Thus, from a theological (read: big picture) standpoint, where do I come off with justifying the notions of blessing inanimate objects or animals? I start with the revelation of God at Mount Sinai, the "Giving of the Law" as it is called. I do not believe, as some Christians do (I'm looking at you, Martin Luther!), that "The Law" is necessarily a bad thing unto itself. That is, in itself, a theological discussion for another time. Suffice is to say that I believe the Law was the life giving Word to God's holy people. As such, the Ark of the Covenant is created to hold the 10 Commandments. From this, God commands the Tabernacle to be built. This was a portable temple for God to be housed and worshiped during the 40 years of wandering by the Israelites.
As this evolves, I believe God reveals himself to be a particular God particularly in matters of how He is blessed by His people. A Temple is ultimately built with exact specifications. The priests are to be dressed in this particular way. The people are to worship and offer sacrifices in this particular way. To me, this is an ongoing act of God's revelation of Himself. That God sets asides very specific places (.i.e. the Temple or Tabernacle), specific items of worship (i.e. an altar, the candlesticks, the Ark of the Covenant, etc.), people (i.e. his Holy People Israel) and worship leaders (i.e. the priests an Levites). God is Holy and the world is profane. By profane, I mean the original meaning of "common" or "not-holy," and not the common meaning today of "profanity" meaning something dirty or vulgar.
God is Holy and that which worships God or is used to worship God should therefore be consecrated to that specific, God given Holy Use of Blessing God. That is an act of making something sacred. As such, I have no issue with blessing things to the greater glory and worship of God. This act of blessing or consecration of people, inanimate objects, or even animals takes them from the realm of the profane into the realm of the Holy. As such, we should not use something that is blessed for common, everyday use. We should not use the sacred vessels for Communion for a cake and coffee hour dinner trays after church. We should not use Holy, or blessed, water for flushing the toilet. I feel we should give our utmost to God in worship, and part of giving our utmost to God is to have specific items consecrated for His, and only His, use. If an important dinner guest was coming to eat dinner with you, would you put out plastic ware and paper plates or would you get out the fine china?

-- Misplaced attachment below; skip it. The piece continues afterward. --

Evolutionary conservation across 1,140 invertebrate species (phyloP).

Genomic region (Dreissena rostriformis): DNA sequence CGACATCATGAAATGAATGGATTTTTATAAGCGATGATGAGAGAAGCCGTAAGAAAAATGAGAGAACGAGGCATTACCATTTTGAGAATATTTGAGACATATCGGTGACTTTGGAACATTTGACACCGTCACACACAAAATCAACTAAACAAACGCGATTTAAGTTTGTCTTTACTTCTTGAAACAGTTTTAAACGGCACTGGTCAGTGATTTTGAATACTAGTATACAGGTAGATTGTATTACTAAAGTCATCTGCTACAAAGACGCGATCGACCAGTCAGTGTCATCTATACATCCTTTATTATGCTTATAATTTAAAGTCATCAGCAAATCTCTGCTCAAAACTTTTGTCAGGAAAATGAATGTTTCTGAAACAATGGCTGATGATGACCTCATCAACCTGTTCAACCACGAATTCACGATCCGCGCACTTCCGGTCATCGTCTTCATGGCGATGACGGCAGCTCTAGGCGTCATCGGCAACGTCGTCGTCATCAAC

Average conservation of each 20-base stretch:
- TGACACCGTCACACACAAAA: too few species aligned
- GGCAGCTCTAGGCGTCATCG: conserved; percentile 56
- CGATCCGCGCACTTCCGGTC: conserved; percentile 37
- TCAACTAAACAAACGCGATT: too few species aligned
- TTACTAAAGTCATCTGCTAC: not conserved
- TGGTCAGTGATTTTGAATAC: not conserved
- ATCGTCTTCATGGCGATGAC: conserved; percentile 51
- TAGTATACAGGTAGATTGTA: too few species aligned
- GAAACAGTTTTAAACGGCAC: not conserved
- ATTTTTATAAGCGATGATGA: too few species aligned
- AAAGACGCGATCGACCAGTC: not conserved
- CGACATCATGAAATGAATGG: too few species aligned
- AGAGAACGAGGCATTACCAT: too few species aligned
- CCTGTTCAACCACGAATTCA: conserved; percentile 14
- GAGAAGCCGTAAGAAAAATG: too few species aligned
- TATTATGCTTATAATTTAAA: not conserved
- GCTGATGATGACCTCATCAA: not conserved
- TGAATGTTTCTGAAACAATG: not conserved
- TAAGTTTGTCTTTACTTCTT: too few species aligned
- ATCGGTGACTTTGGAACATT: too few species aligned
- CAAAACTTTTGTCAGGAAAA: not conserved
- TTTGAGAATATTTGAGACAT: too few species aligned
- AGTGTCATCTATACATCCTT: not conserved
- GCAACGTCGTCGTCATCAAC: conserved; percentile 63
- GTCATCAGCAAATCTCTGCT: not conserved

How much more should we not put out for God so that God can be worshiped and glorified to the best of our ability, should God deign to come and be amongst us? This is the issue why we bless and consecrate items for God's holy use. In one sense, we are putting out the finest we have to offer to the greater glory of God, the finest China as it were, that is only to be used for the highest guest we have, that is to say, God Himself.
Likewise, the blessing of animals is a consecration of sorts of the animals that we own to the greater glory of God, that they may serve God's glory that God might be better praised and glorified. The prayer I pray for the Blessing of the Animals is thus: Almighty and everlasting God, Creator of all things and giver of all life, let your blessing be upon (name of the animal to be blessed) and grant that s/he may serve to your glory and for the welfare and happiness of your people; through Jesus Christ our Lord. Amen.
This is why we bless animals and objects: that God may be glorified even more greatly by the setting apart of this animal or object or people so that nothing else might be glorified by it or them, for to God be the only and eternal glory, unto the ages of ages. Amen.